Balint Magyar gave a speech at the conference in Jurmala, which is a part of our “Thirty years of the post-Soviet Europe” project. Balint Magyar is a senior core fellow at Central European University, an author of the prominent book “Post-Communist Mafia State: The Case of Hungary”. He summarized the main problems that scientist face analyzing the post-communist regimes, he presented an interpretative framework of post-communist regimes and existing topology and showed the development trajectories of these states.
The demonstration against Czech Prime Minister Andrej Babis is the largest protest since the fall of communism in 1989. We found the ideal person to talk about it. Sean Hanley is Senior Lecturer at the UCL School of Slavonic and East European Studies in London. He is a political scientist specialising in the politics of Central and Eastern Europe, democracy and parties in the Czech Republic, anti-establishment parties and movements. Why is the protest constructed around the symbols of 1989? Why is corruption such a sensitive issue in CEE? How can anti-establishment parties may make democracy role less functional today than it has been in the past?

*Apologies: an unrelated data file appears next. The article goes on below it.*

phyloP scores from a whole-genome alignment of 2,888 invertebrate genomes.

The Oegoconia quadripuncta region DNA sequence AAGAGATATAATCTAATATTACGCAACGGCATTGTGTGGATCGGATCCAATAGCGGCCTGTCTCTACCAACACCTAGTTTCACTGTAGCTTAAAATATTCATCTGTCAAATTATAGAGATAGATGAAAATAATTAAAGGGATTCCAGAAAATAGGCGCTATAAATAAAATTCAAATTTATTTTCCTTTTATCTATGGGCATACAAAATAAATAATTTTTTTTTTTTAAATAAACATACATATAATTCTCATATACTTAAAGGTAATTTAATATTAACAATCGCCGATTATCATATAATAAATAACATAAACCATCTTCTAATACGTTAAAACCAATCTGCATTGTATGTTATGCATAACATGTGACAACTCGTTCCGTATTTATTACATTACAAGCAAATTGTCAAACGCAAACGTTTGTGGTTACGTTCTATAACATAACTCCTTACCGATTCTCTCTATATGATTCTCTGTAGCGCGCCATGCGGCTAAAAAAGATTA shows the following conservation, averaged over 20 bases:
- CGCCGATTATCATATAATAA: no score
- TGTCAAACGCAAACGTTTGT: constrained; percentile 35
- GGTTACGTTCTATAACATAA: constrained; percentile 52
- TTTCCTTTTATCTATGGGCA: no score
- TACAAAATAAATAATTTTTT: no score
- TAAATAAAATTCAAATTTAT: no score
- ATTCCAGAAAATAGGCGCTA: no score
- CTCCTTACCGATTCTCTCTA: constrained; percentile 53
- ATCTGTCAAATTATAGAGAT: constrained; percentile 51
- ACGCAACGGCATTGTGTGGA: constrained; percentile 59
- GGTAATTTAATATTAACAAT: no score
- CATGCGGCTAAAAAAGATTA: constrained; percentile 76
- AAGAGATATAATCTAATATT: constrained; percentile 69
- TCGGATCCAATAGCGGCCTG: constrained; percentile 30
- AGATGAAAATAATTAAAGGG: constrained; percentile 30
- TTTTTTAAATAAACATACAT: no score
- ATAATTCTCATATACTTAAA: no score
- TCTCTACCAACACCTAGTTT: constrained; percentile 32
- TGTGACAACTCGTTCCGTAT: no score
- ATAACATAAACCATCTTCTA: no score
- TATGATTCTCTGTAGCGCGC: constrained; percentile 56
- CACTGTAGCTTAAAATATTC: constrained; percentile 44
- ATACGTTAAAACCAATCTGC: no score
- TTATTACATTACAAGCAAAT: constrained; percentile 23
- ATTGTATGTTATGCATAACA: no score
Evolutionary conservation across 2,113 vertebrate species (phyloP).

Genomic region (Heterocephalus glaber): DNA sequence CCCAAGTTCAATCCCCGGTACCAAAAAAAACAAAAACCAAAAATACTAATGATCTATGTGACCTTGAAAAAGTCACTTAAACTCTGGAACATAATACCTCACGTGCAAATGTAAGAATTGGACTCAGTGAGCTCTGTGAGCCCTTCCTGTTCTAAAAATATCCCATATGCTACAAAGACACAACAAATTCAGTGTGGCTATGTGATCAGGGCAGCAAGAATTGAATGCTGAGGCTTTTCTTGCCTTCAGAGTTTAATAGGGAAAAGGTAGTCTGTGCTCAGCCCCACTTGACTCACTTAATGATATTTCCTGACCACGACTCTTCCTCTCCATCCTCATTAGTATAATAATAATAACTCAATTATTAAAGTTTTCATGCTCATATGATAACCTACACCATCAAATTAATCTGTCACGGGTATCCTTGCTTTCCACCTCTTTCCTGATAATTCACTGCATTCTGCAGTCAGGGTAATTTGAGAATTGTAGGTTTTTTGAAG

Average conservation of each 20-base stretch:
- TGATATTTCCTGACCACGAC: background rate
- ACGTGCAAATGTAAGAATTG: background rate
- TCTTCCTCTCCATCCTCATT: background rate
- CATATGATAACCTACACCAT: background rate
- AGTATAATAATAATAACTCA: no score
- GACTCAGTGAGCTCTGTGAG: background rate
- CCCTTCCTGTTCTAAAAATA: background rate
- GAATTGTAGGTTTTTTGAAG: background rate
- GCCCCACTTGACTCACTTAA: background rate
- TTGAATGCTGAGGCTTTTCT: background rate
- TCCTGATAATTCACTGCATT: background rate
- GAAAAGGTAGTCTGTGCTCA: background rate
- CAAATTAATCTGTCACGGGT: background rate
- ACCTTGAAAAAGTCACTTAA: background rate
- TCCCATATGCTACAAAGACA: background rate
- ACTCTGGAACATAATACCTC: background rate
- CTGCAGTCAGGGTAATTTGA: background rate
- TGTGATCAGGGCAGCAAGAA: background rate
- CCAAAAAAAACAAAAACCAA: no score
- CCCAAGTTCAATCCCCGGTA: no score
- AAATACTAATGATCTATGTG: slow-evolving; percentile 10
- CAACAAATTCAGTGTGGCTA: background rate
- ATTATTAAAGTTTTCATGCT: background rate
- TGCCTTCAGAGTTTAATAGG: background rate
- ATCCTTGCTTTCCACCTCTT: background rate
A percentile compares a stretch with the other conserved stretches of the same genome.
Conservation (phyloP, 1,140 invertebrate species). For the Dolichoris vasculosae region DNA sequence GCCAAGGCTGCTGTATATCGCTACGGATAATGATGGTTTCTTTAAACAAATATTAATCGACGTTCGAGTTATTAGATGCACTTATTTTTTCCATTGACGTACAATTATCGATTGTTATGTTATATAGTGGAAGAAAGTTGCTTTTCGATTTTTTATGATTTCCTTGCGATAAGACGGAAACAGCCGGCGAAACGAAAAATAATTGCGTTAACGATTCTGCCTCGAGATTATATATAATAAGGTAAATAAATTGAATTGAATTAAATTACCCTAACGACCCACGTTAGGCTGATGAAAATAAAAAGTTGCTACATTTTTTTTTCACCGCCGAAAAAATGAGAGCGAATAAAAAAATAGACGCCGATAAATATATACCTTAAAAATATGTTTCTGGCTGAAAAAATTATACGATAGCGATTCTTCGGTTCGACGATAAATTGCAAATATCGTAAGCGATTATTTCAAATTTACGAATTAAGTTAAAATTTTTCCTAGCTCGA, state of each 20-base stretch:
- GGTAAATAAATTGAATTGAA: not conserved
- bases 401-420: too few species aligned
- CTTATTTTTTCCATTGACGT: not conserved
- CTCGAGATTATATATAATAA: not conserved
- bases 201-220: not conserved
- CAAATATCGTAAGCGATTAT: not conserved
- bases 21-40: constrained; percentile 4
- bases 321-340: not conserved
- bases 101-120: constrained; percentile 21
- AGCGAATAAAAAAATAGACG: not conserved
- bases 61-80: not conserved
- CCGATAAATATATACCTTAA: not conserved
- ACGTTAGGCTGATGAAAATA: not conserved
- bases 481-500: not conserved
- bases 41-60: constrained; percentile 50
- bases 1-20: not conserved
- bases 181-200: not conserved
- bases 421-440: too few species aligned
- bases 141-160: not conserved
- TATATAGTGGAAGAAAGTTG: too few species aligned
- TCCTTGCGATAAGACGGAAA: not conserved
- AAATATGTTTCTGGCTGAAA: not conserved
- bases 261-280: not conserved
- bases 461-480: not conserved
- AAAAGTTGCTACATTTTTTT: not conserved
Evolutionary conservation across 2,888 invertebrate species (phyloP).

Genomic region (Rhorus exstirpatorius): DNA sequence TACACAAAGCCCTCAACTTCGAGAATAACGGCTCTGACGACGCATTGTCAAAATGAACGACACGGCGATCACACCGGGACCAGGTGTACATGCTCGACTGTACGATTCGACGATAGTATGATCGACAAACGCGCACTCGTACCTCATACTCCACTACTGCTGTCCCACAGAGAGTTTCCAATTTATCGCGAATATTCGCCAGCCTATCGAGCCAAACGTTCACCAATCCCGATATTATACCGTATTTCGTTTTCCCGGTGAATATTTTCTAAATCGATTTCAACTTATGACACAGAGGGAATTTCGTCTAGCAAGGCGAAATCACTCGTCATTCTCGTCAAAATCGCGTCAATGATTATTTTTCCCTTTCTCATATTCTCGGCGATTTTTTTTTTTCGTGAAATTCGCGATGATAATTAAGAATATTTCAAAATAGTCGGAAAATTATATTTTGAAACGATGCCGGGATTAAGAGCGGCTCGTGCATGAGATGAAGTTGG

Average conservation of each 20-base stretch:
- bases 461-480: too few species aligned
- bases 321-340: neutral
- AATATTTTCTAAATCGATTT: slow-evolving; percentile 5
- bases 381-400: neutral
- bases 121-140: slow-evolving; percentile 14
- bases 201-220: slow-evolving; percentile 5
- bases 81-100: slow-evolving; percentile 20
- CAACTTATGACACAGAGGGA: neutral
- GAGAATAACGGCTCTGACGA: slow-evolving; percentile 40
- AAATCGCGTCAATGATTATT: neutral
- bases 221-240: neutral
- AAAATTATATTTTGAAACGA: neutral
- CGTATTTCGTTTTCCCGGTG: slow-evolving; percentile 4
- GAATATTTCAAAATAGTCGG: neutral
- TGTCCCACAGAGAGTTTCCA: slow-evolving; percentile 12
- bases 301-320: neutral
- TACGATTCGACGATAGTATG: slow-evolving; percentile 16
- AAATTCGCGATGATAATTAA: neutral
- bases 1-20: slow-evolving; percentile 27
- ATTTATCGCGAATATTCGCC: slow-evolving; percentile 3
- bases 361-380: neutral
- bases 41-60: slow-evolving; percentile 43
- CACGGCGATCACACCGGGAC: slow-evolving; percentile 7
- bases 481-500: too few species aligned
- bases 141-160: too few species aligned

Klara Geywitz gave a speech at the conference in Jurmala, which is a part of our “Thirty years of the post-Soviet Europe” project. Klara Geywitz is an MP to the Landtag of Brandenburg and she raised the topic of disparities and inequalities between East and West Germany. How did they run the integration process of East Germany? What the results have been achieved after 30 years? And what do the results of the recent European Parliament elections show us?
Major historical events that happened 30 years ago in 1989 to a large extent determined the way Europe looks today. It was the year when Mikhail Gorbachev started his political reform. Our new project will help to understand how that turned out and what lessons should be learnt for the future